• Image Song: Becoming increasingly-common for their shmups, sung by Natsuko Naitou.
  • Improbably Female Cast: Deathsmiles is the best example with one out of the six playable characters being male, and even then he's a convincing crossdresser, but generally most work that has contributions by artist Junya Inoue tends to favor female characters.
  • Nintendo Hard: Their most celebrated aspect second to the quality of their titles is the relentless difficulty. Though to CAVE's credit, their games tend to have only 5 or 6 stages (as opposed to the 8-12 stages of other shooters), and while patterns do get very difficult (especially on harder difficulties and second loops), enemies almost never fire off cheap-shot attacks (think Raiden's sniper tanks). In short, the games are still very hard, but it's a "tough but fair" type of hard. Granted, this does not make them any less hard. Additionally, certain games such as Deathsmiles and the various arranges of Mushihime-Sama have a wide variety of difficulty settings for those new to the genre. For an idea of just how hard, in interviews on DoDonPachi Saidaioujou, chief designer Akira Wakabayashi said "I hope it takes at least 7 years to beat."note 
    • Their mobile ports are even more so; unless you're playing on tablets with larger screens, their bullet-hell gameplay is a Surprise Difficulty for mobile gamers who weren't used to it, especially in smartphones' glaringly cramped screens.
  • No-Sell: Nearly all of their True Final Bosses will raise a shield if you fire your Smart Bomb or otherwise gain invincibility to prevent you from just cheesing them.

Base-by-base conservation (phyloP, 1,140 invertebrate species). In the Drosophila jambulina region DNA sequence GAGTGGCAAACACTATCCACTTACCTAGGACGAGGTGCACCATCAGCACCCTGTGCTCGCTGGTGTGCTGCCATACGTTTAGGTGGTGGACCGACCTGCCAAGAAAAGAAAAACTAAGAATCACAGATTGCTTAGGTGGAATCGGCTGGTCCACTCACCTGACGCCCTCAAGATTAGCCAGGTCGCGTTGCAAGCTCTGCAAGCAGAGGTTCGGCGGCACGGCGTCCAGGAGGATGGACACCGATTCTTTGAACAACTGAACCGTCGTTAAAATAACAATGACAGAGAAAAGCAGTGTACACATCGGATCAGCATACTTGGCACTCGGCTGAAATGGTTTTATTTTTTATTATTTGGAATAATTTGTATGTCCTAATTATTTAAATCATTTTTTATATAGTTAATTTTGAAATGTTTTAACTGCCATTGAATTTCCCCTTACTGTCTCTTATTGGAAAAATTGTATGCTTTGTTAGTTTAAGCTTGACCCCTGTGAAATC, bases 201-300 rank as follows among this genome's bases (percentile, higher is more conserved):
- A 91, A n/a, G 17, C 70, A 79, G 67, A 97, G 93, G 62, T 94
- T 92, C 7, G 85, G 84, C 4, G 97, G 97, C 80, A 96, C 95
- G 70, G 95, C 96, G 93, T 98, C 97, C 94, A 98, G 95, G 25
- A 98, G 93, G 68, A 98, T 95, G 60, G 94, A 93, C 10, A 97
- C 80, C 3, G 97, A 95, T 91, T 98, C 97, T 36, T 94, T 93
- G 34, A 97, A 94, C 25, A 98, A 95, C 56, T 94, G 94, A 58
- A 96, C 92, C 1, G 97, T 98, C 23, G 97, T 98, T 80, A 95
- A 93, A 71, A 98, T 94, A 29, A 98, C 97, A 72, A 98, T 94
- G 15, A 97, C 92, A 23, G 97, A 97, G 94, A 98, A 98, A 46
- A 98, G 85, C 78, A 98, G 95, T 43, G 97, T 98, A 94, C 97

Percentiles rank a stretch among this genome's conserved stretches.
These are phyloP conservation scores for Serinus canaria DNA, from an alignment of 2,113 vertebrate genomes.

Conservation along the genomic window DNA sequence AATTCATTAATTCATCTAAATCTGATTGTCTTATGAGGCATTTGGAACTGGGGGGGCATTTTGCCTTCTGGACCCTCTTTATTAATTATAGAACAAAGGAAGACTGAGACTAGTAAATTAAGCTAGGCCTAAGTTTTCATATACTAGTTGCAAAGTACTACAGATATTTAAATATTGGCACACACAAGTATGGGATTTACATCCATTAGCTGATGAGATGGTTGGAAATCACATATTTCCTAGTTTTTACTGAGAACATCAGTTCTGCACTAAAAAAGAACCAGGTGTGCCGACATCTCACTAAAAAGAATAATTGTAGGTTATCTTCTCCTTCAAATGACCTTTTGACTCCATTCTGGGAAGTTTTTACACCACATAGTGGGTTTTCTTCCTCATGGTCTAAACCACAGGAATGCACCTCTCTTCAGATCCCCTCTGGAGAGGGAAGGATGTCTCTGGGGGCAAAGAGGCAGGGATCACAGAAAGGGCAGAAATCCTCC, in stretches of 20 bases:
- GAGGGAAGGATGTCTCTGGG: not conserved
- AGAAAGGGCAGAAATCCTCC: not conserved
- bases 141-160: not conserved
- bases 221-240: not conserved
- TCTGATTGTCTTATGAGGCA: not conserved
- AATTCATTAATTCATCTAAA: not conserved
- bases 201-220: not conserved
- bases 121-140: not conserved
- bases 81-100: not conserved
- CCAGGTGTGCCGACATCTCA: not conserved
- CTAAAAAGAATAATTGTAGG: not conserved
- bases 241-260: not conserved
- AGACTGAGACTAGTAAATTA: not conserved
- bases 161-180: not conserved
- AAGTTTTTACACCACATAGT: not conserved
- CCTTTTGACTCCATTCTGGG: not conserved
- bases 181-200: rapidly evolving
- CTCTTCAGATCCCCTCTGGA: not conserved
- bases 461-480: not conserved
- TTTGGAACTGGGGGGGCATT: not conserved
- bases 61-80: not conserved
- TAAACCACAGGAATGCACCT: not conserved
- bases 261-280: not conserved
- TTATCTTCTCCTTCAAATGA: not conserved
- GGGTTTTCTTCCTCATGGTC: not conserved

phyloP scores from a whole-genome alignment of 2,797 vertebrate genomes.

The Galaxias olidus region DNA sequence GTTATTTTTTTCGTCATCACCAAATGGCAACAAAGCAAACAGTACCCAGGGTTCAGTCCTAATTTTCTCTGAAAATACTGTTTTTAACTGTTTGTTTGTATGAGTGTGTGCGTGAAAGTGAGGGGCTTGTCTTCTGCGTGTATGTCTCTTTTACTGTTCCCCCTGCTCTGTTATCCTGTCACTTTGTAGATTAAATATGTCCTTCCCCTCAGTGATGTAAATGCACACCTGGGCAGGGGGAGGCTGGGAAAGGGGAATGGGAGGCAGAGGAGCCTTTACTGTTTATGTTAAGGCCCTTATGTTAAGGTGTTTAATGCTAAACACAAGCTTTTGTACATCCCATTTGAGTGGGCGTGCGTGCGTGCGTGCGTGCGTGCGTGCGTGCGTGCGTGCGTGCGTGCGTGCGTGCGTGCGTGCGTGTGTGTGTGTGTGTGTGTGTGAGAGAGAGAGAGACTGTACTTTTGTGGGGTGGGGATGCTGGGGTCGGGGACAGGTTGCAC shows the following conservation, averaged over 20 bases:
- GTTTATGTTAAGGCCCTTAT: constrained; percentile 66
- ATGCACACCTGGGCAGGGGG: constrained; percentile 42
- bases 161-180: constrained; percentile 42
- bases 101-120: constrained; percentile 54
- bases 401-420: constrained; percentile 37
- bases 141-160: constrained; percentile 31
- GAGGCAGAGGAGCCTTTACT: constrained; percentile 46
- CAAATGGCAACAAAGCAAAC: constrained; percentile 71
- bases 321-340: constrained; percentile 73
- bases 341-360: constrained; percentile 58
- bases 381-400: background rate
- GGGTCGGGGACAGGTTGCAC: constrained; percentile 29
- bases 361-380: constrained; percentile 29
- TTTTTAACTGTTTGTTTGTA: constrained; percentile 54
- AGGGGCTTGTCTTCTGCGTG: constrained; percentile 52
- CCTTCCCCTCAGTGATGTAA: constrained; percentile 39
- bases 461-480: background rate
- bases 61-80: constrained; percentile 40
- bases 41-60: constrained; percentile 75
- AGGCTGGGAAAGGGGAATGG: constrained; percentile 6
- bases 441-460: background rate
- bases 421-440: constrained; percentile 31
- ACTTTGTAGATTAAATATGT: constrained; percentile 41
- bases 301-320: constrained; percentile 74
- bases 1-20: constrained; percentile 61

• Our Lawyers Advised This Trope: CAVE games have traditionally had a poorly translated English legal warning, ending in the infamous sentence: "Violator and subject to severe penalties and will be prosecutedt to the full extent of the jam." Made even stranger by the fact that, in the case of DoDonPachi, the rest of the legal warning is written in English. Furthermore, when Mushihime-sama received a Steam port, most of the warning was rewritten to remove the "for use in Japan only" lines (replacing them with "for use on planet Earth only"), while the final line has the word "jam" instead of "law" left intact. If this wasn't an intentional joke at first, it definitely is now.
  • Pinball Scoring: Many of the newer games. Usually, the trick to a high score involves cancelling a screenful of bullets and converting them into point items that each yield thousands, if not millions, of points, allowing you to, within one or two stages, reach a score that would otherwise require getting to the last stage or a score or be outright impossible to get. In Espgaluda II, for instance, playing normally will probably get you the first extend (15 million points) on Stage 4 or 5, but a few tactics allow you to get it on Stage 1.
  • Scoring Points: Like many other Bullet Hell shooters, CAVE introduces a variety of complex scoring systems into their shooters.
  • Scenery Porn: Their games tend to be very, very pretty. From the trippy digital backgrounds in the Don Pachi series, to the lovingly detailed forests and insects in Mushihime Sama, to the spooky gothic scenery of Deathsmiles.
  • Sdrawkcab Name: The corrupt Mega-Corp of Ketsui, EVAC, is "CAVE" spelled backwards.
  • Sequel First: See previous example.
  • Tank Goodness: To the point where the iOS version of Espgaluda II has the Achievement "One Less Tank in a Cave Game".
  • True Final Boss: Many games have one, either on the hardest difficulty or in a second loop. They are oftentimes significantly harder than the rest of the game, hardest difficulty not withstanding.
  • Vertical Scrolling Shooter: Most of their shooters, with Progear, Akai Katana, and the Deathsmiles series being exceptions.
  • Updated Re-release: The "[color] Label" re-releases.

This page is for use in Trope Land only. Sales, export or operation outside this country may be construed as copyright and trademark infrindgement and is strictly prohibited. Violator and subject to severe penalties and will be prosecutedt to the full extent of the JAM.